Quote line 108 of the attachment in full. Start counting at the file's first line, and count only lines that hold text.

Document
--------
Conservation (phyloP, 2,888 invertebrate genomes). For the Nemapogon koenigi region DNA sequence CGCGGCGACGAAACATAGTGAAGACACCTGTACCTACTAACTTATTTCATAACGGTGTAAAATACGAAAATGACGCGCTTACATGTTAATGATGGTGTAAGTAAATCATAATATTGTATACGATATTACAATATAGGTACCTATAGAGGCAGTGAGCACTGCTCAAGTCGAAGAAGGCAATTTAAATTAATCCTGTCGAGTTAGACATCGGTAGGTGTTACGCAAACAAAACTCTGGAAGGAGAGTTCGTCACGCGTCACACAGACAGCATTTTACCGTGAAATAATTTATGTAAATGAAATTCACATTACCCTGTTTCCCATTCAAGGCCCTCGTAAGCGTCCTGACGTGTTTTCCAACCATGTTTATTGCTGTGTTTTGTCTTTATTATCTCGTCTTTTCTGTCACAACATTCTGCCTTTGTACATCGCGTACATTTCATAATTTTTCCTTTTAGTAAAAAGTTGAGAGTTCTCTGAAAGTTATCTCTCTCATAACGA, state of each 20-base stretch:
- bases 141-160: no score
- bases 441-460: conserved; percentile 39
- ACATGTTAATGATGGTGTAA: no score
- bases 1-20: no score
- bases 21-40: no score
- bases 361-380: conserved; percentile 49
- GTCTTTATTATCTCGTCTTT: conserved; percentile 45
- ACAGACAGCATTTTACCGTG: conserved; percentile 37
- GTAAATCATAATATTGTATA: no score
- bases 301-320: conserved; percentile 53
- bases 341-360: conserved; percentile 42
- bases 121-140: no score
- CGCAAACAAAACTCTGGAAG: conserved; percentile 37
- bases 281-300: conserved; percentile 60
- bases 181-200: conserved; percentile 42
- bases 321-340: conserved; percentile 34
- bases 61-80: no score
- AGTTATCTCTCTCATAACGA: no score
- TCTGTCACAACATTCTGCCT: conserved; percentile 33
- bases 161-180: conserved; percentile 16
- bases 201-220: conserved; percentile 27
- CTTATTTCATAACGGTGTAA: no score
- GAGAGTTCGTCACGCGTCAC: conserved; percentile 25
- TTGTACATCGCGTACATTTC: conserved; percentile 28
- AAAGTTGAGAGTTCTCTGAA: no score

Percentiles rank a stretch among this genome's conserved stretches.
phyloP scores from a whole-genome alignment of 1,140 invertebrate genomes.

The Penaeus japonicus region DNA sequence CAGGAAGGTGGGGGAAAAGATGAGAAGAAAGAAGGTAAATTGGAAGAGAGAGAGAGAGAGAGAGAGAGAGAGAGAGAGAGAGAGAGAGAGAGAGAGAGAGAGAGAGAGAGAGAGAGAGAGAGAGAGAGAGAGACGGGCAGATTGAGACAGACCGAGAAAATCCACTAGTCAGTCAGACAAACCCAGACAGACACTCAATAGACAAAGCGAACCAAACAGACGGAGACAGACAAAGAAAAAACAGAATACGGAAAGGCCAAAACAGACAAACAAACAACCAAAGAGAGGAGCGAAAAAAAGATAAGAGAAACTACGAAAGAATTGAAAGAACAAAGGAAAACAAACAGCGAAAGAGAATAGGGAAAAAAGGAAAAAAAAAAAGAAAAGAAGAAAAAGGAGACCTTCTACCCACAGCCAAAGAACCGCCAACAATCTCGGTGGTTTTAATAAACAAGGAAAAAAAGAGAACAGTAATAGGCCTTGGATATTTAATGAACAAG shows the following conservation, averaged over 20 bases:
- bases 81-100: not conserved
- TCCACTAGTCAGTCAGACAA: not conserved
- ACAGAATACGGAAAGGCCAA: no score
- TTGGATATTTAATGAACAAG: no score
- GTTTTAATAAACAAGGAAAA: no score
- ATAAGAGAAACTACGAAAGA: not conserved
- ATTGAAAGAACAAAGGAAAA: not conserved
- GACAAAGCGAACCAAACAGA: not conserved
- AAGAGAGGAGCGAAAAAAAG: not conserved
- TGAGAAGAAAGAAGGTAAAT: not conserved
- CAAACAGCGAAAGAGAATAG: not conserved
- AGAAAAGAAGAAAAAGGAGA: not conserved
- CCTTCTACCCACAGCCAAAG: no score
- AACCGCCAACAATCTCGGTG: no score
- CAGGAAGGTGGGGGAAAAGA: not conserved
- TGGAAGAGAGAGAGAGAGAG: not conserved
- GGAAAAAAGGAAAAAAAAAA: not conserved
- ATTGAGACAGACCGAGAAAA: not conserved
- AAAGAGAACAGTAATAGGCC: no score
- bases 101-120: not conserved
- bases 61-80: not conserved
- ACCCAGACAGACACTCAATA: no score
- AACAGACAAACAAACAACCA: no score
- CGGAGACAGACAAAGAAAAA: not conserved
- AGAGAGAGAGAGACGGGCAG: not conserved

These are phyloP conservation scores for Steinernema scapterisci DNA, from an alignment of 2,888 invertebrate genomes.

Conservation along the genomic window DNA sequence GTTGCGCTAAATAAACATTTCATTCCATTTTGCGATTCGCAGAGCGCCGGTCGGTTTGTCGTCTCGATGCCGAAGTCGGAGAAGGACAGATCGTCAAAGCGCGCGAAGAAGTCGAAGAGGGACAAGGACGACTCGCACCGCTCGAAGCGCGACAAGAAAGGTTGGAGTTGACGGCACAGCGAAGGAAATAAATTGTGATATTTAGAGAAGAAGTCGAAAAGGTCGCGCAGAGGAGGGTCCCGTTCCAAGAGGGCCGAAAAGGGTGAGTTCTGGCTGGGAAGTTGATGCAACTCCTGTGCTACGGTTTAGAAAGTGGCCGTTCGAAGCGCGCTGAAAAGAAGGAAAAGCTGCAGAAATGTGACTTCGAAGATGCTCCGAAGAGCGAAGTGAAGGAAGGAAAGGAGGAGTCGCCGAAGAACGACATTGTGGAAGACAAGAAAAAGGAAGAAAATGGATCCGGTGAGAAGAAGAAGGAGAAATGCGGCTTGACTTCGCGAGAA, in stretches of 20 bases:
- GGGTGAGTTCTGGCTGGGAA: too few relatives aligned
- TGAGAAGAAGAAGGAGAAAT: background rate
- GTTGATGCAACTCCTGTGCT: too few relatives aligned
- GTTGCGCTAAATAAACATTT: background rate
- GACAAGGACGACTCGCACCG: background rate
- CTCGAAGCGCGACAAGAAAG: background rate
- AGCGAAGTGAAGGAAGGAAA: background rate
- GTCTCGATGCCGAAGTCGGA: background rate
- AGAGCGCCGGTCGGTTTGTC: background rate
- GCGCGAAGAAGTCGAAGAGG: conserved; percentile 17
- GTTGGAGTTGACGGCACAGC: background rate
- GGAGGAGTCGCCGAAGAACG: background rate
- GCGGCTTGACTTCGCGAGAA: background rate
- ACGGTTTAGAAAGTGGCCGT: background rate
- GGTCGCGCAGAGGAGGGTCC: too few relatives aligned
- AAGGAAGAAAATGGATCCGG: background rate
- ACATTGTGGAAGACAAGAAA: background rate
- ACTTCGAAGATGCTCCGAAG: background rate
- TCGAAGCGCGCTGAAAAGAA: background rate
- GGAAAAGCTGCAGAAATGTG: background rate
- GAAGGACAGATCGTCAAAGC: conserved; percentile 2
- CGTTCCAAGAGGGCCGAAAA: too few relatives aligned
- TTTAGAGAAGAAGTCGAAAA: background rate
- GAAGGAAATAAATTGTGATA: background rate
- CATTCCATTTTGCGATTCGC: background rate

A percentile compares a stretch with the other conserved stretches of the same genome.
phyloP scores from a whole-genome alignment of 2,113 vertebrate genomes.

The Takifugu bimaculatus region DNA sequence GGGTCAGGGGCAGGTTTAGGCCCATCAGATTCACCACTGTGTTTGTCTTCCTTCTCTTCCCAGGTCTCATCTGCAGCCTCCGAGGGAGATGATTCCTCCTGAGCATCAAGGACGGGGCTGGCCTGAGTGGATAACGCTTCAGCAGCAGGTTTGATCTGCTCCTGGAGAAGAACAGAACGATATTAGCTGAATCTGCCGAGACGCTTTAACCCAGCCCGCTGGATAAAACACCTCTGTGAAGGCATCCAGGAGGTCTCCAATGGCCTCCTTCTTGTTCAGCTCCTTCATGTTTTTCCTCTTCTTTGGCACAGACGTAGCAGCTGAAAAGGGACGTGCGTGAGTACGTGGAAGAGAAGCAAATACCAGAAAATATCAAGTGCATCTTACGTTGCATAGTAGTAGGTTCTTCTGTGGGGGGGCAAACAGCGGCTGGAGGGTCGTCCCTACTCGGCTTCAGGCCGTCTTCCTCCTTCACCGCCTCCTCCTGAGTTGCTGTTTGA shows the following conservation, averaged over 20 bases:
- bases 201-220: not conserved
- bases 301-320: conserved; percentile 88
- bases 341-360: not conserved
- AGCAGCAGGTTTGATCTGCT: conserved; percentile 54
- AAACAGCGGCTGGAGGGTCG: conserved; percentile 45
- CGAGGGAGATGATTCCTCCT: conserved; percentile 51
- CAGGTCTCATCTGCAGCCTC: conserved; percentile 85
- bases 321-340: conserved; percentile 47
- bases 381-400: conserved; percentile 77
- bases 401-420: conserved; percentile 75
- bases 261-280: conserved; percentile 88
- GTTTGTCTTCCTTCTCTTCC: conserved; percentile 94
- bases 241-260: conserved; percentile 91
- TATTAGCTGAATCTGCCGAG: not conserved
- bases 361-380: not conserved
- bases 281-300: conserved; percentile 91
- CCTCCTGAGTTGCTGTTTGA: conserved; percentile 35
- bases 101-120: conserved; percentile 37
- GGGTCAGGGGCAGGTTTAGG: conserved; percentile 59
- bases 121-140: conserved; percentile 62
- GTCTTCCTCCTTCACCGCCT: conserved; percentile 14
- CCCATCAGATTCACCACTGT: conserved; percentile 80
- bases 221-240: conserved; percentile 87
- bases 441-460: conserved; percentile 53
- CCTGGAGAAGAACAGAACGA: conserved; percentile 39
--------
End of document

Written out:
- bases 441-460: conserved; percentile 53